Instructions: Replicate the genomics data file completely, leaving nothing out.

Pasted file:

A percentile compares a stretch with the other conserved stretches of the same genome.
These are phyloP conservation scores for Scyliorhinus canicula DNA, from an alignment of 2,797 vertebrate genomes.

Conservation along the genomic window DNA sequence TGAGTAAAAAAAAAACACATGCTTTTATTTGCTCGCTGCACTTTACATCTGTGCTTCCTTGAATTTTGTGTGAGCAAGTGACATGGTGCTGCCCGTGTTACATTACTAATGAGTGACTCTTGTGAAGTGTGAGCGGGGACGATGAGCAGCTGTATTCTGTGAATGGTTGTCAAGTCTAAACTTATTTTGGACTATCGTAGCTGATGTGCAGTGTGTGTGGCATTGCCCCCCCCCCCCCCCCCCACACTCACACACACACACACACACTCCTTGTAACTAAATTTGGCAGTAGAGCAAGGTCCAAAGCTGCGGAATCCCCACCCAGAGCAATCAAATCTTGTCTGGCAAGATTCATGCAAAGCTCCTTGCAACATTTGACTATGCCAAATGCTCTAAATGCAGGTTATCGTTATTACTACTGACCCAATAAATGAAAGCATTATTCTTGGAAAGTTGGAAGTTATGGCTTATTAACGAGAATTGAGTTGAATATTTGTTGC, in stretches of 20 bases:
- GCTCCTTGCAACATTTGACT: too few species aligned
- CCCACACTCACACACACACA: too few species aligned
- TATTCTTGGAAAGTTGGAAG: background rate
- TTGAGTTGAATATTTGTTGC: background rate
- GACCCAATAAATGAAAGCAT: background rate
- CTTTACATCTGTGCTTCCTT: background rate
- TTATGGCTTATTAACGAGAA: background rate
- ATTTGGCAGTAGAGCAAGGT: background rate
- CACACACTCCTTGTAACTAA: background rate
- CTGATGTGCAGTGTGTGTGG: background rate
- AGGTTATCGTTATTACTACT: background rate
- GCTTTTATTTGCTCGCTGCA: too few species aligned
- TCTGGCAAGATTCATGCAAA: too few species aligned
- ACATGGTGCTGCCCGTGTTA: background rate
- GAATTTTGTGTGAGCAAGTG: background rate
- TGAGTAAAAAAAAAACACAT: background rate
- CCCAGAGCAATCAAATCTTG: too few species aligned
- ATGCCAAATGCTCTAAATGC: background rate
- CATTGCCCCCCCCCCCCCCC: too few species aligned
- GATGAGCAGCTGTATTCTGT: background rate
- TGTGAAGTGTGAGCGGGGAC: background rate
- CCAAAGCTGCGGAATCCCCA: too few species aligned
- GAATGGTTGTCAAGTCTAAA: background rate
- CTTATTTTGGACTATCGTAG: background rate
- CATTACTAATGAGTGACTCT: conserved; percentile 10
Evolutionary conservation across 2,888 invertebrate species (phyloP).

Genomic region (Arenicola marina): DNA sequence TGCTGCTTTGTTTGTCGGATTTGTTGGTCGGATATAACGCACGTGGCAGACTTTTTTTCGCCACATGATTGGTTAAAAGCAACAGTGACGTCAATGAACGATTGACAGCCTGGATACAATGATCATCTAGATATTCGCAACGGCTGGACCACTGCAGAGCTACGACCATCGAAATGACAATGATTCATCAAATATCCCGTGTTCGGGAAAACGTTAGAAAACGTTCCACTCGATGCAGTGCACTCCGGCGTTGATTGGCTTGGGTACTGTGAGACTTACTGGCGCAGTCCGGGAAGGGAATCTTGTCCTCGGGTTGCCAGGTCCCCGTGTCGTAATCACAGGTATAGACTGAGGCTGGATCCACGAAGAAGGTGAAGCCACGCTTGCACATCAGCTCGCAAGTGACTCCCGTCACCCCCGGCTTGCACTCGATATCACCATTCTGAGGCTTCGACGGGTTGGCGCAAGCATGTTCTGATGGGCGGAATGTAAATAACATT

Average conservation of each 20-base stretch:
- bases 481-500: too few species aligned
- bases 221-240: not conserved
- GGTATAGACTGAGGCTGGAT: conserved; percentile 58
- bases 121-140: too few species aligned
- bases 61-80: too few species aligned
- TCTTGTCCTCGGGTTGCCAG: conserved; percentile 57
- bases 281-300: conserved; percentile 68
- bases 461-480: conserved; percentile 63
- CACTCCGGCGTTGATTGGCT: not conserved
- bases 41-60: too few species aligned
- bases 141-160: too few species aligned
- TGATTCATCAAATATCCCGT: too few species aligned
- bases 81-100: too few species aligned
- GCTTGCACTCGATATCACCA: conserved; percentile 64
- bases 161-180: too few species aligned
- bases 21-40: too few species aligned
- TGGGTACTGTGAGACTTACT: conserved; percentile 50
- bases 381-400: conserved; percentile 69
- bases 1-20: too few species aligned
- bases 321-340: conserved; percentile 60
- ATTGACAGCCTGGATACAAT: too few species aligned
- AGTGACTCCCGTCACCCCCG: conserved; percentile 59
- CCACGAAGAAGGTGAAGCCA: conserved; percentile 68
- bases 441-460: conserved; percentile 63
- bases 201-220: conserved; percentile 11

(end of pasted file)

A percentile compares a stretch with the other conserved stretches of the same genome.
These are phyloP conservation scores for Scyliorhinus canicula DNA, from an alignment of 2,797 vertebrate genomes.

Conservation along the genomic window DNA sequence TGAGTAAAAAAAAAACACATGCTTTTATTTGCTCGCTGCACTTTACATCTGTGCTTCCTTGAATTTTGTGTGAGCAAGTGACATGGTGCTGCCCGTGTTACATTACTAATGAGTGACTCTTGTGAAGTGTGAGCGGGGACGATGAGCAGCTGTATTCTGTGAATGGTTGTCAAGTCTAAACTTATTTTGGACTATCGTAGCTGATGTGCAGTGTGTGTGGCATTGCCCCCCCCCCCCCCCCCCACACTCACACACACACACACACACTCCTTGTAACTAAATTTGGCAGTAGAGCAAGGTCCAAAGCTGCGGAATCCCCACCCAGAGCAATCAAATCTTGTCTGGCAAGATTCATGCAAAGCTCCTTGCAACATTTGACTATGCCAAATGCTCTAAATGCAGGTTATCGTTATTACTACTGACCCAATAAATGAAAGCATTATTCTTGGAAAGTTGGAAGTTATGGCTTATTAACGAGAATTGAGTTGAATATTTGTTGC, in stretches of 20 bases:
- GCTCCTTGCAACATTTGACT: too few species aligned
- CCCACACTCACACACACACA: too few species aligned
- TATTCTTGGAAAGTTGGAAG: background rate
- TTGAGTTGAATATTTGTTGC: background rate
- GACCCAATAAATGAAAGCAT: background rate
- CTTTACATCTGTGCTTCCTT: background rate
- TTATGGCTTATTAACGAGAA: background rate
- ATTTGGCAGTAGAGCAAGGT: background rate
- CACACACTCCTTGTAACTAA: background rate
- CTGATGTGCAGTGTGTGTGG: background rate
- AGGTTATCGTTATTACTACT: background rate
- GCTTTTATTTGCTCGCTGCA: too few species aligned
- TCTGGCAAGATTCATGCAAA: too few species aligned
- ACATGGTGCTGCCCGTGTTA: background rate
- GAATTTTGTGTGAGCAAGTG: background rate
- TGAGTAAAAAAAAAACACAT: background rate
- CCCAGAGCAATCAAATCTTG: too few species aligned
- ATGCCAAATGCTCTAAATGC: background rate
- CATTGCCCCCCCCCCCCCCC: too few species aligned
- GATGAGCAGCTGTATTCTGT: background rate
- TGTGAAGTGTGAGCGGGGAC: background rate
- CCAAAGCTGCGGAATCCCCA: too few species aligned
- GAATGGTTGTCAAGTCTAAA: background rate
- CTTATTTTGGACTATCGTAG: background rate
- CATTACTAATGAGTGACTCT: conserved; percentile 10
Evolutionary conservation across 2,888 invertebrate species (phyloP).

Genomic region (Arenicola marina): DNA sequence TGCTGCTTTGTTTGTCGGATTTGTTGGTCGGATATAACGCACGTGGCAGACTTTTTTTCGCCACATGATTGGTTAAAAGCAACAGTGACGTCAATGAACGATTGACAGCCTGGATACAATGATCATCTAGATATTCGCAACGGCTGGACCACTGCAGAGCTACGACCATCGAAATGACAATGATTCATCAAATATCCCGTGTTCGGGAAAACGTTAGAAAACGTTCCACTCGATGCAGTGCACTCCGGCGTTGATTGGCTTGGGTACTGTGAGACTTACTGGCGCAGTCCGGGAAGGGAATCTTGTCCTCGGGTTGCCAGGTCCCCGTGTCGTAATCACAGGTATAGACTGAGGCTGGATCCACGAAGAAGGTGAAGCCACGCTTGCACATCAGCTCGCAAGTGACTCCCGTCACCCCCGGCTTGCACTCGATATCACCATTCTGAGGCTTCGACGGGTTGGCGCAAGCATGTTCTGATGGGCGGAATGTAAATAACATT

Average conservation of each 20-base stretch:
- bases 481-500: too few species aligned
- bases 221-240: not conserved
- GGTATAGACTGAGGCTGGAT: conserved; percentile 58
- bases 121-140: too few species aligned
- bases 61-80: too few species aligned
- TCTTGTCCTCGGGTTGCCAG: conserved; percentile 57
- bases 281-300: conserved; percentile 68
- bases 461-480: conserved; percentile 63
- CACTCCGGCGTTGATTGGCT: not conserved
- bases 41-60: too few species aligned
- bases 141-160: too few species aligned
- TGATTCATCAAATATCCCGT: too few species aligned
- bases 81-100: too few species aligned
- GCTTGCACTCGATATCACCA: conserved; percentile 64
- bases 161-180: too few species aligned
- bases 21-40: too few species aligned
- TGGGTACTGTGAGACTTACT: conserved; percentile 50
- bases 381-400: conserved; percentile 69
- bases 1-20: too few species aligned
- bases 321-340: conserved; percentile 60
- ATTGACAGCCTGGATACAAT: too few species aligned
- AGTGACTCCCGTCACCCCCG: conserved; percentile 59
- CCACGAAGAAGGTGAAGCCA: conserved; percentile 68
- bases 441-460: conserved; percentile 63
- bases 201-220: conserved; percentile 11